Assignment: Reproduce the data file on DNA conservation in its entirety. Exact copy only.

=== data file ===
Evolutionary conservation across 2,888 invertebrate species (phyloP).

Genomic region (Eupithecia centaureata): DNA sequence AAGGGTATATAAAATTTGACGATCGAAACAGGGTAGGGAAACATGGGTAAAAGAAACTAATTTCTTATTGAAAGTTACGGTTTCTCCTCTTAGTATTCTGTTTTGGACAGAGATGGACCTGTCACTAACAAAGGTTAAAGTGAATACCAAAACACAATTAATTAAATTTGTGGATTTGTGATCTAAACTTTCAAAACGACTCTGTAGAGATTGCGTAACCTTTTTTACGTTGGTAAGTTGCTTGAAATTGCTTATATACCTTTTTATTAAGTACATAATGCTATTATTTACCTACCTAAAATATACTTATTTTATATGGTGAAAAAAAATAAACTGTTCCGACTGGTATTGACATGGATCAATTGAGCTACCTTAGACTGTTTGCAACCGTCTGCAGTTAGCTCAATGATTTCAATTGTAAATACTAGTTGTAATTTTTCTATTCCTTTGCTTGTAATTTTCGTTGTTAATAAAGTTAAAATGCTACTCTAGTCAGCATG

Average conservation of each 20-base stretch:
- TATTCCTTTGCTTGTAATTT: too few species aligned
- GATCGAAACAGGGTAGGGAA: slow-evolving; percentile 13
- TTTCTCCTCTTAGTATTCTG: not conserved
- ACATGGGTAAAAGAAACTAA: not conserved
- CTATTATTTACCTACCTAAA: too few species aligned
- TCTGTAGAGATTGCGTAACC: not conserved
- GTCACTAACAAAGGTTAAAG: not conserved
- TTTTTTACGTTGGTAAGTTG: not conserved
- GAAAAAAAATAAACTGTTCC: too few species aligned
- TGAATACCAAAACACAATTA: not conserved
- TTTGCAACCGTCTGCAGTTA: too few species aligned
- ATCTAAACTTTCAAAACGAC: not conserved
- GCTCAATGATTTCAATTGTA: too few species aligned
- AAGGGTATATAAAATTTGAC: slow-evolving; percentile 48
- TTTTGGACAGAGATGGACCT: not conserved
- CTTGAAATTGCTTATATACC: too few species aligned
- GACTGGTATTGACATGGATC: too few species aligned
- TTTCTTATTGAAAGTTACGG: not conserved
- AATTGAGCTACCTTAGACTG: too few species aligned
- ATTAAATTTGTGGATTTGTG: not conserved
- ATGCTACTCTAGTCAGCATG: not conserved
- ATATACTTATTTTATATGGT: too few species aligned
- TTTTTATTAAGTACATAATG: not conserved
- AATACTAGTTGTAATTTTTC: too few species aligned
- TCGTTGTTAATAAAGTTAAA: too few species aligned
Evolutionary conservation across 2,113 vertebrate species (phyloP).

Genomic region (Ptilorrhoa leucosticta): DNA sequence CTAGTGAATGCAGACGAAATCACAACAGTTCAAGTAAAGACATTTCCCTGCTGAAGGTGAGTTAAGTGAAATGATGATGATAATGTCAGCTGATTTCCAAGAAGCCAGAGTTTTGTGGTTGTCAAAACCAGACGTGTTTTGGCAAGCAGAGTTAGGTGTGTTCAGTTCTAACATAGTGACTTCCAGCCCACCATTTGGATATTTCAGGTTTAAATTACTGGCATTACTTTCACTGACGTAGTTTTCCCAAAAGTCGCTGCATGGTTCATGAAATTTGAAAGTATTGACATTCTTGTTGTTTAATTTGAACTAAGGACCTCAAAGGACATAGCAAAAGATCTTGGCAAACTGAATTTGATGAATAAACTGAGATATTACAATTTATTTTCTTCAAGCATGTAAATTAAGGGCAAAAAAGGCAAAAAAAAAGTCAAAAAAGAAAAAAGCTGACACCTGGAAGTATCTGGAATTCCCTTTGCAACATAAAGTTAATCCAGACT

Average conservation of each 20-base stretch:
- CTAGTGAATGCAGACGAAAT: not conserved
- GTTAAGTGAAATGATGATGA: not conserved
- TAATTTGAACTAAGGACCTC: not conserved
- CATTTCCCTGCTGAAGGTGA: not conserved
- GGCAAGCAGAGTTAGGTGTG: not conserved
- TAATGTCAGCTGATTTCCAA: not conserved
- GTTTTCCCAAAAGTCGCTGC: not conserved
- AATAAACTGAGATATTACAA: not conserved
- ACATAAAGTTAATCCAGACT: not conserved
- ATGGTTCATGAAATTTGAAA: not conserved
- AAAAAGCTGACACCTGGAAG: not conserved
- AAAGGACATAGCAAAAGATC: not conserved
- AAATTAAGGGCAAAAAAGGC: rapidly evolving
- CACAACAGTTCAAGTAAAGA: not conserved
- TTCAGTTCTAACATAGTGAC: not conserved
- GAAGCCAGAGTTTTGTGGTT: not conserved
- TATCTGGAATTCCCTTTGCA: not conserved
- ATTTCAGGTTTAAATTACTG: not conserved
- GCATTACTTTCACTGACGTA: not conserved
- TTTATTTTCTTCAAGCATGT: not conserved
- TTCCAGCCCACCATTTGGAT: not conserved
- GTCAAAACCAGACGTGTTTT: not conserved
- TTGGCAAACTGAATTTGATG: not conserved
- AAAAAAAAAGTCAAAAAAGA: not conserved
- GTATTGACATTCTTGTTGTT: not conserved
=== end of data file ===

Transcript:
Evolutionary conservation across 2,888 invertebrate species (phyloP).

Genomic region (Eupithecia centaureata): DNA sequence AAGGGTATATAAAATTTGACGATCGAAACAGGGTAGGGAAACATGGGTAAAAGAAACTAATTTCTTATTGAAAGTTACGGTTTCTCCTCTTAGTATTCTGTTTTGGACAGAGATGGACCTGTCACTAACAAAGGTTAAAGTGAATACCAAAACACAATTAATTAAATTTGTGGATTTGTGATCTAAACTTTCAAAACGACTCTGTAGAGATTGCGTAACCTTTTTTACGTTGGTAAGTTGCTTGAAATTGCTTATATACCTTTTTATTAAGTACATAATGCTATTATTTACCTACCTAAAATATACTTATTTTATATGGTGAAAAAAAATAAACTGTTCCGACTGGTATTGACATGGATCAATTGAGCTACCTTAGACTGTTTGCAACCGTCTGCAGTTAGCTCAATGATTTCAATTGTAAATACTAGTTGTAATTTTTCTATTCCTTTGCTTGTAATTTTCGTTGTTAATAAAGTTAAAATGCTACTCTAGTCAGCATG

Average conservation of each 20-base stretch:
- TATTCCTTTGCTTGTAATTT: too few species aligned
- GATCGAAACAGGGTAGGGAA: slow-evolving; percentile 13
- TTTCTCCTCTTAGTATTCTG: not conserved
- ACATGGGTAAAAGAAACTAA: not conserved
- CTATTATTTACCTACCTAAA: too few species aligned
- TCTGTAGAGATTGCGTAACC: not conserved
- GTCACTAACAAAGGTTAAAG: not conserved
- TTTTTTACGTTGGTAAGTTG: not conserved
- GAAAAAAAATAAACTGTTCC: too few species aligned
- TGAATACCAAAACACAATTA: not conserved
- TTTGCAACCGTCTGCAGTTA: too few species aligned
- ATCTAAACTTTCAAAACGAC: not conserved
- GCTCAATGATTTCAATTGTA: too few species aligned
- AAGGGTATATAAAATTTGAC: slow-evolving; percentile 48
- TTTTGGACAGAGATGGACCT: not conserved
- CTTGAAATTGCTTATATACC: too few species aligned
- GACTGGTATTGACATGGATC: too few species aligned
- TTTCTTATTGAAAGTTACGG: not conserved
- AATTGAGCTACCTTAGACTG: too few species aligned
- ATTAAATTTGTGGATTTGTG: not conserved
- ATGCTACTCTAGTCAGCATG: not conserved
- ATATACTTATTTTATATGGT: too few species aligned
- TTTTTATTAAGTACATAATG: not conserved
- AATACTAGTTGTAATTTTTC: too few species aligned
- TCGTTGTTAATAAAGTTAAA: too few species aligned
Evolutionary conservation across 2,113 vertebrate species (phyloP).

Genomic region (Ptilorrhoa leucosticta): DNA sequence CTAGTGAATGCAGACGAAATCACAACAGTTCAAGTAAAGACATTTCCCTGCTGAAGGTGAGTTAAGTGAAATGATGATGATAATGTCAGCTGATTTCCAAGAAGCCAGAGTTTTGTGGTTGTCAAAACCAGACGTGTTTTGGCAAGCAGAGTTAGGTGTGTTCAGTTCTAACATAGTGACTTCCAGCCCACCATTTGGATATTTCAGGTTTAAATTACTGGCATTACTTTCACTGACGTAGTTTTCCCAAAAGTCGCTGCATGGTTCATGAAATTTGAAAGTATTGACATTCTTGTTGTTTAATTTGAACTAAGGACCTCAAAGGACATAGCAAAAGATCTTGGCAAACTGAATTTGATGAATAAACTGAGATATTACAATTTATTTTCTTCAAGCATGTAAATTAAGGGCAAAAAAGGCAAAAAAAAAGTCAAAAAAGAAAAAAGCTGACACCTGGAAGTATCTGGAATTCCCTTTGCAACATAAAGTTAATCCAGACT

Average conservation of each 20-base stretch:
- CTAGTGAATGCAGACGAAAT: not conserved
- GTTAAGTGAAATGATGATGA: not conserved
- TAATTTGAACTAAGGACCTC: not conserved
- CATTTCCCTGCTGAAGGTGA: not conserved
- GGCAAGCAGAGTTAGGTGTG: not conserved
- TAATGTCAGCTGATTTCCAA: not conserved
- GTTTTCCCAAAAGTCGCTGC: not conserved
- AATAAACTGAGATATTACAA: not conserved
- ACATAAAGTTAATCCAGACT: not conserved
- ATGGTTCATGAAATTTGAAA: not conserved
- AAAAAGCTGACACCTGGAAG: not conserved
- AAAGGACATAGCAAAAGATC: not conserved
- AAATTAAGGGCAAAAAAGGC: rapidly evolving
- CACAACAGTTCAAGTAAAGA: not conserved
- TTCAGTTCTAACATAGTGAC: not conserved
- GAAGCCAGAGTTTTGTGGTT: not conserved
- TATCTGGAATTCCCTTTGCA: not conserved
- ATTTCAGGTTTAAATTACTG: not conserved
- GCATTACTTTCACTGACGTA: not conserved
- TTTATTTTCTTCAAGCATGT: not conserved
- TTCCAGCCCACCATTTGGAT: not conserved
- GTCAAAACCAGACGTGTTTT: not conserved
- TTGGCAAACTGAATTTGATG: not conserved
- AAAAAAAAAGTCAAAAAAGA: not conserved
- GTATTGACATTCTTGTTGTT: not conserved